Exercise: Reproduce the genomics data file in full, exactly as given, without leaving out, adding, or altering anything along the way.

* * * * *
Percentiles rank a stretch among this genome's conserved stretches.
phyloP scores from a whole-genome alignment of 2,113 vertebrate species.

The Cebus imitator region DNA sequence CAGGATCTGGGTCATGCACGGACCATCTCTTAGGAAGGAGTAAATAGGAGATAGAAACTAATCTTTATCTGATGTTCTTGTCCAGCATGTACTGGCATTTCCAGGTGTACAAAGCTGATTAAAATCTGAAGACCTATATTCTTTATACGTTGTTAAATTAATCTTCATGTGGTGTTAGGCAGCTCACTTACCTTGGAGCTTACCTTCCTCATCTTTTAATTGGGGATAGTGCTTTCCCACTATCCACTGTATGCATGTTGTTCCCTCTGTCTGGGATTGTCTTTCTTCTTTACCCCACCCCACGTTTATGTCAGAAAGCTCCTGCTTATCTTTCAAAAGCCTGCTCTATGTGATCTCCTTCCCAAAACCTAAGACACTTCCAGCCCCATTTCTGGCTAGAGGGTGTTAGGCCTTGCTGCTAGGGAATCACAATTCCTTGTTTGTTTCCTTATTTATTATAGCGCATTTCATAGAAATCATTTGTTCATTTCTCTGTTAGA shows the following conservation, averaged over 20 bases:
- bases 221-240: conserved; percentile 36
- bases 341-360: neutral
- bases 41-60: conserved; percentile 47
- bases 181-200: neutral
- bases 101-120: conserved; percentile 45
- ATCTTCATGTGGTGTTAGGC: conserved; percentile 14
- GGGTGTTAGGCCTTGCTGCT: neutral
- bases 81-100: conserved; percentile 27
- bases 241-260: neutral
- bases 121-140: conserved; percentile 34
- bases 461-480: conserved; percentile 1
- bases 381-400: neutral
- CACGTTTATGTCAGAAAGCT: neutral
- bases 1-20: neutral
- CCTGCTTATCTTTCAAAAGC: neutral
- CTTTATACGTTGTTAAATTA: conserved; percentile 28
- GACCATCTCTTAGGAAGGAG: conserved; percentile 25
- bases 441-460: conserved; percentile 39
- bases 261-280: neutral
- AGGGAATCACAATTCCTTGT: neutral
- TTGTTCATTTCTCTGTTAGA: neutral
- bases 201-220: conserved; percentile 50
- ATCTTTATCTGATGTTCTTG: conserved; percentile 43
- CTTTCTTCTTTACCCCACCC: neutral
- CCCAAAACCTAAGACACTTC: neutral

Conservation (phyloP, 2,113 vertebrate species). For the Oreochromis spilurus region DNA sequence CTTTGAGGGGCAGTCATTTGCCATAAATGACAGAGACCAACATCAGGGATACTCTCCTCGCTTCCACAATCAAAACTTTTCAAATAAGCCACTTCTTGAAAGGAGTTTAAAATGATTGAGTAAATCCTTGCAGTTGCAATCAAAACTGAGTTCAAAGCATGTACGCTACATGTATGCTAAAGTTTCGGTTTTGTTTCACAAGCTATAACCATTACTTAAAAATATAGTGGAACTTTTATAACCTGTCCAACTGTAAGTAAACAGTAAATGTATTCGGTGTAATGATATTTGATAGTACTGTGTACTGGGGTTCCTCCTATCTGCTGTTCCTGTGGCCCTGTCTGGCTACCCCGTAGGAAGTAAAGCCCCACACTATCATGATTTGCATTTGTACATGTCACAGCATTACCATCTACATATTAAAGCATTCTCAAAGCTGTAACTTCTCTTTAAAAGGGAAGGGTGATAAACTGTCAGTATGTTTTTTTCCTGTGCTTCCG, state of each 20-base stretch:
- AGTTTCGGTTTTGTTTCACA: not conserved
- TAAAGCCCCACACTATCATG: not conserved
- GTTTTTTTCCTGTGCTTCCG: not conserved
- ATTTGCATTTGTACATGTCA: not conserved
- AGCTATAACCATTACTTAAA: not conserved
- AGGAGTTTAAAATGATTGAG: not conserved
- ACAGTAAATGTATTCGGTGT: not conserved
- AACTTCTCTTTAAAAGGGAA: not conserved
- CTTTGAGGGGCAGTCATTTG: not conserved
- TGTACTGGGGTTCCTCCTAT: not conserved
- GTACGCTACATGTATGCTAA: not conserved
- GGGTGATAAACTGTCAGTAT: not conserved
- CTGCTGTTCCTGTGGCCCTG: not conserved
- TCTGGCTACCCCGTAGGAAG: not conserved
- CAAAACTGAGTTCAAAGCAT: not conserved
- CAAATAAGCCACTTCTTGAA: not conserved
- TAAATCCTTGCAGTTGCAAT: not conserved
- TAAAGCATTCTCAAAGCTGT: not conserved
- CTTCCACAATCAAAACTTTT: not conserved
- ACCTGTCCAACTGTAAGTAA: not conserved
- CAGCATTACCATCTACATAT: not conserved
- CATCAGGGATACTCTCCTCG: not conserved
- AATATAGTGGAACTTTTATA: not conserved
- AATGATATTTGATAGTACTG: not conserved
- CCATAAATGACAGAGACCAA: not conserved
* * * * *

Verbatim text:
Percentiles rank a stretch among this genome's conserved stretches.
phyloP scores from a whole-genome alignment of 2,113 vertebrate species.

The Cebus imitator region DNA sequence CAGGATCTGGGTCATGCACGGACCATCTCTTAGGAAGGAGTAAATAGGAGATAGAAACTAATCTTTATCTGATGTTCTTGTCCAGCATGTACTGGCATTTCCAGGTGTACAAAGCTGATTAAAATCTGAAGACCTATATTCTTTATACGTTGTTAAATTAATCTTCATGTGGTGTTAGGCAGCTCACTTACCTTGGAGCTTACCTTCCTCATCTTTTAATTGGGGATAGTGCTTTCCCACTATCCACTGTATGCATGTTGTTCCCTCTGTCTGGGATTGTCTTTCTTCTTTACCCCACCCCACGTTTATGTCAGAAAGCTCCTGCTTATCTTTCAAAAGCCTGCTCTATGTGATCTCCTTCCCAAAACCTAAGACACTTCCAGCCCCATTTCTGGCTAGAGGGTGTTAGGCCTTGCTGCTAGGGAATCACAATTCCTTGTTTGTTTCCTTATTTATTATAGCGCATTTCATAGAAATCATTTGTTCATTTCTCTGTTAGA shows the following conservation, averaged over 20 bases:
- bases 221-240: conserved; percentile 36
- bases 341-360: neutral
- bases 41-60: conserved; percentile 47
- bases 181-200: neutral
- bases 101-120: conserved; percentile 45
- ATCTTCATGTGGTGTTAGGC: conserved; percentile 14
- GGGTGTTAGGCCTTGCTGCT: neutral
- bases 81-100: conserved; percentile 27
- bases 241-260: neutral
- bases 121-140: conserved; percentile 34
- bases 461-480: conserved; percentile 1
- bases 381-400: neutral
- CACGTTTATGTCAGAAAGCT: neutral
- bases 1-20: neutral
- CCTGCTTATCTTTCAAAAGC: neutral
- CTTTATACGTTGTTAAATTA: conserved; percentile 28
- GACCATCTCTTAGGAAGGAG: conserved; percentile 25
- bases 441-460: conserved; percentile 39
- bases 261-280: neutral
- AGGGAATCACAATTCCTTGT: neutral
- TTGTTCATTTCTCTGTTAGA: neutral
- bases 201-220: conserved; percentile 50
- ATCTTTATCTGATGTTCTTG: conserved; percentile 43
- CTTTCTTCTTTACCCCACCC: neutral
- CCCAAAACCTAAGACACTTC: neutral

Conservation (phyloP, 2,113 vertebrate species). For the Oreochromis spilurus region DNA sequence CTTTGAGGGGCAGTCATTTGCCATAAATGACAGAGACCAACATCAGGGATACTCTCCTCGCTTCCACAATCAAAACTTTTCAAATAAGCCACTTCTTGAAAGGAGTTTAAAATGATTGAGTAAATCCTTGCAGTTGCAATCAAAACTGAGTTCAAAGCATGTACGCTACATGTATGCTAAAGTTTCGGTTTTGTTTCACAAGCTATAACCATTACTTAAAAATATAGTGGAACTTTTATAACCTGTCCAACTGTAAGTAAACAGTAAATGTATTCGGTGTAATGATATTTGATAGTACTGTGTACTGGGGTTCCTCCTATCTGCTGTTCCTGTGGCCCTGTCTGGCTACCCCGTAGGAAGTAAAGCCCCACACTATCATGATTTGCATTTGTACATGTCACAGCATTACCATCTACATATTAAAGCATTCTCAAAGCTGTAACTTCTCTTTAAAAGGGAAGGGTGATAAACTGTCAGTATGTTTTTTTCCTGTGCTTCCG, state of each 20-base stretch:
- AGTTTCGGTTTTGTTTCACA: not conserved
- TAAAGCCCCACACTATCATG: not conserved
- GTTTTTTTCCTGTGCTTCCG: not conserved
- ATTTGCATTTGTACATGTCA: not conserved
- AGCTATAACCATTACTTAAA: not conserved
- AGGAGTTTAAAATGATTGAG: not conserved
- ACAGTAAATGTATTCGGTGT: not conserved
- AACTTCTCTTTAAAAGGGAA: not conserved
- CTTTGAGGGGCAGTCATTTG: not conserved
- TGTACTGGGGTTCCTCCTAT: not conserved
- GTACGCTACATGTATGCTAA: not conserved
- GGGTGATAAACTGTCAGTAT: not conserved
- CTGCTGTTCCTGTGGCCCTG: not conserved
- TCTGGCTACCCCGTAGGAAG: not conserved
- CAAAACTGAGTTCAAAGCAT: not conserved
- CAAATAAGCCACTTCTTGAA: not conserved
- TAAATCCTTGCAGTTGCAAT: not conserved
- TAAAGCATTCTCAAAGCTGT: not conserved
- CTTCCACAATCAAAACTTTT: not conserved
- ACCTGTCCAACTGTAAGTAA: not conserved
- CAGCATTACCATCTACATAT: not conserved
- CATCAGGGATACTCTCCTCG: not conserved
- AATATAGTGGAACTTTTATA: not conserved
- AATGATATTTGATAGTACTG: not conserved
- CCATAAATGACAGAGACCAA: not conserved